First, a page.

Slowly climbs the snail . . .

That quintessential Japanese haiku about how the snail climbs Mt. Fuji and, by single-minded determination, eventually gets to the top. About how there are times when you just have to put your head down and focus on putting one foot in front of the other.

It’s all you have the attention span for, all you have the energy to manage.

I know there are some of you who are here for the knitting content, and there is some. I’m going a little bit more in depth because there are family members who come here for info about how I’m doing. And my dear mom. It’s just so much easier for her to read what I need her to know than for me to call her on that horrible cell phone. Her hearing is problematic; even in person, with your mask off, you still have to repeat things at least once before she gets it. But that cellphone is an exercise in futility. I just don’t have the energy to repeat everything three and four times and maybe make the connection and maybe not over the phone.

I did get the two little boxes unpacked and most of that put away. That was the rest of my tea stash and my Crystal Light, so the two big boxes that remain may just stay packed for a while because it’s all china cabinet stuff and there’s nothing in them I need.

Tuesday, I went in to JACC and got a liter of fluid. That has helped. The itching has worked its way to my forearms. There is still some itching but it’s low-grade and ignorable. The most persistent itching is on my forearms. However, it responds to “stroking” of the skin. I stopped taking the antihistamine Tuesday, and it’s been OK. I’ve been in touch with my oncologist and we’ve decided on a game plan for round 2. A week of premedication with diphenhydramine (Benadryl), one dose of the bendamustine, the Neulasta on the second day, and several days of pushing fluid through a liter at a time.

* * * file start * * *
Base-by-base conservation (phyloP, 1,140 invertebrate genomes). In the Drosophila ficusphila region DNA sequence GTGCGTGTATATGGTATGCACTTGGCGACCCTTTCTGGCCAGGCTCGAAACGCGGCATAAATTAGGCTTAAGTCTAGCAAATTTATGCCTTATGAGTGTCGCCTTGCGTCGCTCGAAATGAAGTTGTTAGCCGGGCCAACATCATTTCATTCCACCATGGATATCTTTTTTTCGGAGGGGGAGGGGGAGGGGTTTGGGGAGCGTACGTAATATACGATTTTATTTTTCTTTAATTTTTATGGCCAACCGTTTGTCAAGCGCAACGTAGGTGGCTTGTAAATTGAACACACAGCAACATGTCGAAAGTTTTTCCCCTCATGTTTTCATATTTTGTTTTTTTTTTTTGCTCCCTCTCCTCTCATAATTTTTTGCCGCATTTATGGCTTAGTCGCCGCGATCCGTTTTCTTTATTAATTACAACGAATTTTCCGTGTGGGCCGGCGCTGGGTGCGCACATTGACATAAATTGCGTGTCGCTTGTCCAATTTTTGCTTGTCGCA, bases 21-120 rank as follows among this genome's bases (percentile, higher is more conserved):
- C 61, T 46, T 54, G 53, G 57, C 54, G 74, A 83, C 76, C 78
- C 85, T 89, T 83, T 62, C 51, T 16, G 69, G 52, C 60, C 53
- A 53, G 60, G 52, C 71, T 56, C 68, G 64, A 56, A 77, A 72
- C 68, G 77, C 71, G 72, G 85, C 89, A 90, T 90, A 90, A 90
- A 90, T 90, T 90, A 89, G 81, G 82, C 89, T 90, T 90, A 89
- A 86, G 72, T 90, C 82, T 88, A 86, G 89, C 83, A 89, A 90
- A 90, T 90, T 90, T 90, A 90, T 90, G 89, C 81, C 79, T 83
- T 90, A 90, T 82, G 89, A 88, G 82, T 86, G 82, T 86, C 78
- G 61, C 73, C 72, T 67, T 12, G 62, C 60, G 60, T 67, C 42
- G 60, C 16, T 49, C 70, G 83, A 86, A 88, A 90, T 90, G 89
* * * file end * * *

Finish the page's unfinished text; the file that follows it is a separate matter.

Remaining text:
I spent most of Tuesday and Wednesday in bed sleeping for three or four hours at a stretch. I’d wake up, make a trip, take a big swig of what I’ve been drinking, and go back to sleep. I’ve been putting away gallons of ice water with about a cup of peach juice in it to give it flavor because I had used up all the Crystal Light I had to hand. (Today I found the rest of it, so cool there.) I can have meals delivered to my door, so that’s been wonderful. Because they’re working on the dining facility at the other building and are in the process of relocating the kitchen, they started having dinner as well as lunch here. So, I’ve been able to have a light lunch of fruit, cheese and nuts, and then order a hot supper, which has been ideal.

In the meantime, I have no energy. It was all I could manage to walk down and check mail and get my package from the front desk and walk back. It’s only a round trip of about 100 yards. Still, Tuesday walking down to my car was about as much as I could manage without stopping to rest, and I had to stop and rest between my car and the place upstairs at JACC where I go because I had to walk up about a 10-degree incline for about 50 feet to get up to the building. And this is only the first session.

I did find out that my Dad’s brother’s daughter’s daughter (got that?) is pregnant again and they’re having another little girl.